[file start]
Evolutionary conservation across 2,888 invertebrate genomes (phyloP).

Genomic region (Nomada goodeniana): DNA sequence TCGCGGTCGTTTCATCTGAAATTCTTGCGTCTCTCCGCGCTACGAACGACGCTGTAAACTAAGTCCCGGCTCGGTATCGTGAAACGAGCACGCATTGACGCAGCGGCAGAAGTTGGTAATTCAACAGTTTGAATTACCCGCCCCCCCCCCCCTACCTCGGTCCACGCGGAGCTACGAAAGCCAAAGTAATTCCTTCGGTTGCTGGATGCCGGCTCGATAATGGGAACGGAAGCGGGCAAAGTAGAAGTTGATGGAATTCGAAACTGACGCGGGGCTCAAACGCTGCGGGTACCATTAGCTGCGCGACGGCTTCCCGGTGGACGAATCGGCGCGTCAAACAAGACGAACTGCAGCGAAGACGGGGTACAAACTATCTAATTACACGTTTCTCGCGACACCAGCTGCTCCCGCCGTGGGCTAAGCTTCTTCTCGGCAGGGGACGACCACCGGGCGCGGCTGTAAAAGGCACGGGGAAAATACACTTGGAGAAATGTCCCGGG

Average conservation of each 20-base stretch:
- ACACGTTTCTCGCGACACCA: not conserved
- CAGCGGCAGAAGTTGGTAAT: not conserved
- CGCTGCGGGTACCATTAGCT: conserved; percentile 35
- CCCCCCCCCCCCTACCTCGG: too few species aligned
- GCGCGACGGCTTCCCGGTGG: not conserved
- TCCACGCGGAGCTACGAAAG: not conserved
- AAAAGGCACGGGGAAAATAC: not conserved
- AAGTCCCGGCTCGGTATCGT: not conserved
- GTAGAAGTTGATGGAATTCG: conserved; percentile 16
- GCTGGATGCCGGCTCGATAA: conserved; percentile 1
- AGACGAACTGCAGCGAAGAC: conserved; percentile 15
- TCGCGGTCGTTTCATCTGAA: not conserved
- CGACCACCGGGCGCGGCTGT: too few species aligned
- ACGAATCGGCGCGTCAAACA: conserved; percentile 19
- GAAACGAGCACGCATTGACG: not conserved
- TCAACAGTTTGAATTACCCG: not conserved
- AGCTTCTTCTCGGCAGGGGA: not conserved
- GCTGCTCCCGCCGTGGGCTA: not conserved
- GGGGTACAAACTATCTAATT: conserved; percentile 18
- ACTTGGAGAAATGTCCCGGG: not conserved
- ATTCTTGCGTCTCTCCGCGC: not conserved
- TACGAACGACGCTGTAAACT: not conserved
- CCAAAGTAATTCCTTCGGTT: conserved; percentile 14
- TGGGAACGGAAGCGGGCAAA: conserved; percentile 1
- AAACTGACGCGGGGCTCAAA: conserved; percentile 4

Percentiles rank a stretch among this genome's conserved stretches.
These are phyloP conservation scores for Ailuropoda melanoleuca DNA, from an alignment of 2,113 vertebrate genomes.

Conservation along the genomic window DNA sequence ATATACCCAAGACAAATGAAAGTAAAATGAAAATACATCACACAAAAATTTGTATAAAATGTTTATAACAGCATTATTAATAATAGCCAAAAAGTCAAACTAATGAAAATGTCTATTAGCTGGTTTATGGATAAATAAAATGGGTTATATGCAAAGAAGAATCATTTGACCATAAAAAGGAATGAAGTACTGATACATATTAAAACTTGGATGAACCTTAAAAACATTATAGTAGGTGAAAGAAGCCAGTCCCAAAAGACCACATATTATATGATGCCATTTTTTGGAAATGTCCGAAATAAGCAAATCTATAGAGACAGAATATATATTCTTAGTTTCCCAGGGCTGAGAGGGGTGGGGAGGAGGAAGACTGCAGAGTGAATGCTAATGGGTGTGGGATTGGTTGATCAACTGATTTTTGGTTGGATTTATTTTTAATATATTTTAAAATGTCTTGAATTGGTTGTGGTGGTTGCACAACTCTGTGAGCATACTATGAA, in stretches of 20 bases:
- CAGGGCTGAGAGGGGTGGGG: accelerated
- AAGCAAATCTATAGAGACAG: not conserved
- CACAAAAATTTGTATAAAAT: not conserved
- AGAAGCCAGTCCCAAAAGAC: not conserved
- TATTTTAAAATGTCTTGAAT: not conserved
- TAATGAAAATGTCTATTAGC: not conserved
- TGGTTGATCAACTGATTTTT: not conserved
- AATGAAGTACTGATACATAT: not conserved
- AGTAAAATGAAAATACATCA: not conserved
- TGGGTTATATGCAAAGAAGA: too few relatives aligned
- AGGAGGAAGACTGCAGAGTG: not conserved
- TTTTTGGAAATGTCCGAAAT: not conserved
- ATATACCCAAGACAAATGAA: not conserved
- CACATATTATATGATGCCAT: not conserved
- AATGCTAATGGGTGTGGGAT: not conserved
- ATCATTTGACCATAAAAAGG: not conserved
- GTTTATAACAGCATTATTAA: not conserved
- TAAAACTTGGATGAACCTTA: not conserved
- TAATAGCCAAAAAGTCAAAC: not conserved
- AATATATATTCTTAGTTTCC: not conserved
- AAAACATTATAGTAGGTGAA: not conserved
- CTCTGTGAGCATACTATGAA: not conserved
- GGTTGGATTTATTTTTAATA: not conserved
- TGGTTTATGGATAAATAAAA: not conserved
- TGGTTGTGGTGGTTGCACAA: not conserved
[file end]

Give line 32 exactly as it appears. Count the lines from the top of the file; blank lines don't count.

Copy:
- CAGGGCTGAGAGGGGTGGGG: accelerated